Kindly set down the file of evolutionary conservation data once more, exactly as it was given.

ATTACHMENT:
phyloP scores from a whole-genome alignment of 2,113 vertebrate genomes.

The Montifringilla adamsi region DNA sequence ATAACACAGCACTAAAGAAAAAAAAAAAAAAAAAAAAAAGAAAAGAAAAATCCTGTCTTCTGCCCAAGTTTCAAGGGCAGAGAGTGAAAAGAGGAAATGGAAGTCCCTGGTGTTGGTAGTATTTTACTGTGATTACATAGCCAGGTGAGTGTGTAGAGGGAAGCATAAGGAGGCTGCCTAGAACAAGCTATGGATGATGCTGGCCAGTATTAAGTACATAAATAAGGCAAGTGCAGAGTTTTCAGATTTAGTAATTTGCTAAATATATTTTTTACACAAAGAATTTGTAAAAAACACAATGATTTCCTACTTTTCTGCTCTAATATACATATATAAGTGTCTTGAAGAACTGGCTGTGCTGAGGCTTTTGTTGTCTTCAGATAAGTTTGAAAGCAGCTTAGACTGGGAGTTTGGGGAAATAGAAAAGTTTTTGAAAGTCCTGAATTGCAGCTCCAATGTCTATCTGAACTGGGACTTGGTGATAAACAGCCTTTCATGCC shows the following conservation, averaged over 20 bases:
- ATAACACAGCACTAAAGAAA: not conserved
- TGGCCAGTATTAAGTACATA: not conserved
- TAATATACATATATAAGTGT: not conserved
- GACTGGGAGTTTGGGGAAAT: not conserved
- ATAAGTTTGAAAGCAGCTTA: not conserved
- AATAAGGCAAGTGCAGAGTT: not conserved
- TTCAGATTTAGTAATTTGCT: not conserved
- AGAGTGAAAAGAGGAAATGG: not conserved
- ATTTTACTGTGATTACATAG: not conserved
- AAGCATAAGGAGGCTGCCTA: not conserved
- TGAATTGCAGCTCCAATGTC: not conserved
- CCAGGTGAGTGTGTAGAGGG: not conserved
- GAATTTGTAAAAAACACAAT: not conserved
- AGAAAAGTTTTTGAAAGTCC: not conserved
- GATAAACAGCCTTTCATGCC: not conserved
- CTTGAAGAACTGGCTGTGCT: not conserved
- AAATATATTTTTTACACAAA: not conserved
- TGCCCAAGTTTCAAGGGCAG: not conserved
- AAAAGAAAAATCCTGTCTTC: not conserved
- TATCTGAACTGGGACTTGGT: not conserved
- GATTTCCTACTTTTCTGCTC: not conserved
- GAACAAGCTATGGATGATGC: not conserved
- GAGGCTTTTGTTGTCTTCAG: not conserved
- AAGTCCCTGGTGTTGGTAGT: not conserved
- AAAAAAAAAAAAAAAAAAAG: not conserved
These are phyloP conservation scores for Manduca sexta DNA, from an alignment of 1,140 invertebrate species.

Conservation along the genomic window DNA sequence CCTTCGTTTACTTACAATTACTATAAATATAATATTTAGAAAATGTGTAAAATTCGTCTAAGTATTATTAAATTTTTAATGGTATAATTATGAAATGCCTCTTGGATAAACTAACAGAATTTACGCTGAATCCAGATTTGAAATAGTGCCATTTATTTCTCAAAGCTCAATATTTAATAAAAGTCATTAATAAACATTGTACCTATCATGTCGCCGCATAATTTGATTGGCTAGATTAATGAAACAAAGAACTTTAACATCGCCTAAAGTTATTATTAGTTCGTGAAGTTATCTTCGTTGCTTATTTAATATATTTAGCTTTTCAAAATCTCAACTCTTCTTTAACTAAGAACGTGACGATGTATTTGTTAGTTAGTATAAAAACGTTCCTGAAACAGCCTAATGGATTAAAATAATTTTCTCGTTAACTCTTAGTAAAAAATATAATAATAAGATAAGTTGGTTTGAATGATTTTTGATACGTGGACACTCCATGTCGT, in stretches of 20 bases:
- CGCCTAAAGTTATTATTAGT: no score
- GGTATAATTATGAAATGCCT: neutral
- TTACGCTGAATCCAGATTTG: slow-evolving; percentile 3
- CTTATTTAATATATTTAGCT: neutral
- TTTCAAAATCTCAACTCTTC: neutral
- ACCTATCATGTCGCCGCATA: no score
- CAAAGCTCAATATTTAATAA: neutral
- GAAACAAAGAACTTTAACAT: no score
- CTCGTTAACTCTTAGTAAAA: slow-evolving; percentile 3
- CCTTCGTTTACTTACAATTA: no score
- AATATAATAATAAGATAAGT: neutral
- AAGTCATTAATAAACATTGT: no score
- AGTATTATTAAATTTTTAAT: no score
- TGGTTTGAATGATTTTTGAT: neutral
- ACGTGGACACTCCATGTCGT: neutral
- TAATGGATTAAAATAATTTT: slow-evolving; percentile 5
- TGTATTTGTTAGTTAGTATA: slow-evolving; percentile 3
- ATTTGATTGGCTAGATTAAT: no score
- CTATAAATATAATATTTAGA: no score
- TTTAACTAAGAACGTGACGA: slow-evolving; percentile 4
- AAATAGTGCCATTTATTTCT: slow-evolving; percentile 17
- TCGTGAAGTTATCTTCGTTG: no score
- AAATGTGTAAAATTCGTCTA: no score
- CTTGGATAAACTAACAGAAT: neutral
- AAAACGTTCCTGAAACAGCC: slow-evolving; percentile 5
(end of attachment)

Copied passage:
phyloP scores from a whole-genome alignment of 2,113 vertebrate genomes.

The Montifringilla adamsi region DNA sequence ATAACACAGCACTAAAGAAAAAAAAAAAAAAAAAAAAAAGAAAAGAAAAATCCTGTCTTCTGCCCAAGTTTCAAGGGCAGAGAGTGAAAAGAGGAAATGGAAGTCCCTGGTGTTGGTAGTATTTTACTGTGATTACATAGCCAGGTGAGTGTGTAGAGGGAAGCATAAGGAGGCTGCCTAGAACAAGCTATGGATGATGCTGGCCAGTATTAAGTACATAAATAAGGCAAGTGCAGAGTTTTCAGATTTAGTAATTTGCTAAATATATTTTTTACACAAAGAATTTGTAAAAAACACAATGATTTCCTACTTTTCTGCTCTAATATACATATATAAGTGTCTTGAAGAACTGGCTGTGCTGAGGCTTTTGTTGTCTTCAGATAAGTTTGAAAGCAGCTTAGACTGGGAGTTTGGGGAAATAGAAAAGTTTTTGAAAGTCCTGAATTGCAGCTCCAATGTCTATCTGAACTGGGACTTGGTGATAAACAGCCTTTCATGCC shows the following conservation, averaged over 20 bases:
- ATAACACAGCACTAAAGAAA: not conserved
- TGGCCAGTATTAAGTACATA: not conserved
- TAATATACATATATAAGTGT: not conserved
- GACTGGGAGTTTGGGGAAAT: not conserved
- ATAAGTTTGAAAGCAGCTTA: not conserved
- AATAAGGCAAGTGCAGAGTT: not conserved
- TTCAGATTTAGTAATTTGCT: not conserved
- AGAGTGAAAAGAGGAAATGG: not conserved
- ATTTTACTGTGATTACATAG: not conserved
- AAGCATAAGGAGGCTGCCTA: not conserved
- TGAATTGCAGCTCCAATGTC: not conserved
- CCAGGTGAGTGTGTAGAGGG: not conserved
- GAATTTGTAAAAAACACAAT: not conserved
- AGAAAAGTTTTTGAAAGTCC: not conserved
- GATAAACAGCCTTTCATGCC: not conserved
- CTTGAAGAACTGGCTGTGCT: not conserved
- AAATATATTTTTTACACAAA: not conserved
- TGCCCAAGTTTCAAGGGCAG: not conserved
- AAAAGAAAAATCCTGTCTTC: not conserved
- TATCTGAACTGGGACTTGGT: not conserved
- GATTTCCTACTTTTCTGCTC: not conserved
- GAACAAGCTATGGATGATGC: not conserved
- GAGGCTTTTGTTGTCTTCAG: not conserved
- AAGTCCCTGGTGTTGGTAGT: not conserved
- AAAAAAAAAAAAAAAAAAAG: not conserved
These are phyloP conservation scores for Manduca sexta DNA, from an alignment of 1,140 invertebrate species.

Conservation along the genomic window DNA sequence CCTTCGTTTACTTACAATTACTATAAATATAATATTTAGAAAATGTGTAAAATTCGTCTAAGTATTATTAAATTTTTAATGGTATAATTATGAAATGCCTCTTGGATAAACTAACAGAATTTACGCTGAATCCAGATTTGAAATAGTGCCATTTATTTCTCAAAGCTCAATATTTAATAAAAGTCATTAATAAACATTGTACCTATCATGTCGCCGCATAATTTGATTGGCTAGATTAATGAAACAAAGAACTTTAACATCGCCTAAAGTTATTATTAGTTCGTGAAGTTATCTTCGTTGCTTATTTAATATATTTAGCTTTTCAAAATCTCAACTCTTCTTTAACTAAGAACGTGACGATGTATTTGTTAGTTAGTATAAAAACGTTCCTGAAACAGCCTAATGGATTAAAATAATTTTCTCGTTAACTCTTAGTAAAAAATATAATAATAAGATAAGTTGGTTTGAATGATTTTTGATACGTGGACACTCCATGTCGT, in stretches of 20 bases:
- CGCCTAAAGTTATTATTAGT: no score
- GGTATAATTATGAAATGCCT: neutral
- TTACGCTGAATCCAGATTTG: slow-evolving; percentile 3
- CTTATTTAATATATTTAGCT: neutral
- TTTCAAAATCTCAACTCTTC: neutral
- ACCTATCATGTCGCCGCATA: no score
- CAAAGCTCAATATTTAATAA: neutral
- GAAACAAAGAACTTTAACAT: no score
- CTCGTTAACTCTTAGTAAAA: slow-evolving; percentile 3
- CCTTCGTTTACTTACAATTA: no score
- AATATAATAATAAGATAAGT: neutral
- AAGTCATTAATAAACATTGT: no score
- AGTATTATTAAATTTTTAAT: no score
- TGGTTTGAATGATTTTTGAT: neutral
- ACGTGGACACTCCATGTCGT: neutral
- TAATGGATTAAAATAATTTT: slow-evolving; percentile 5
- TGTATTTGTTAGTTAGTATA: slow-evolving; percentile 3
- ATTTGATTGGCTAGATTAAT: no score
- CTATAAATATAATATTTAGA: no score
- TTTAACTAAGAACGTGACGA: slow-evolving; percentile 4
- AAATAGTGCCATTTATTTCT: slow-evolving; percentile 17
- TCGTGAAGTTATCTTCGTTG: no score
- AAATGTGTAAAATTCGTCTA: no score
- CTTGGATAAACTAACAGAAT: neutral
- AAAACGTTCCTGAAACAGCC: slow-evolving; percentile 5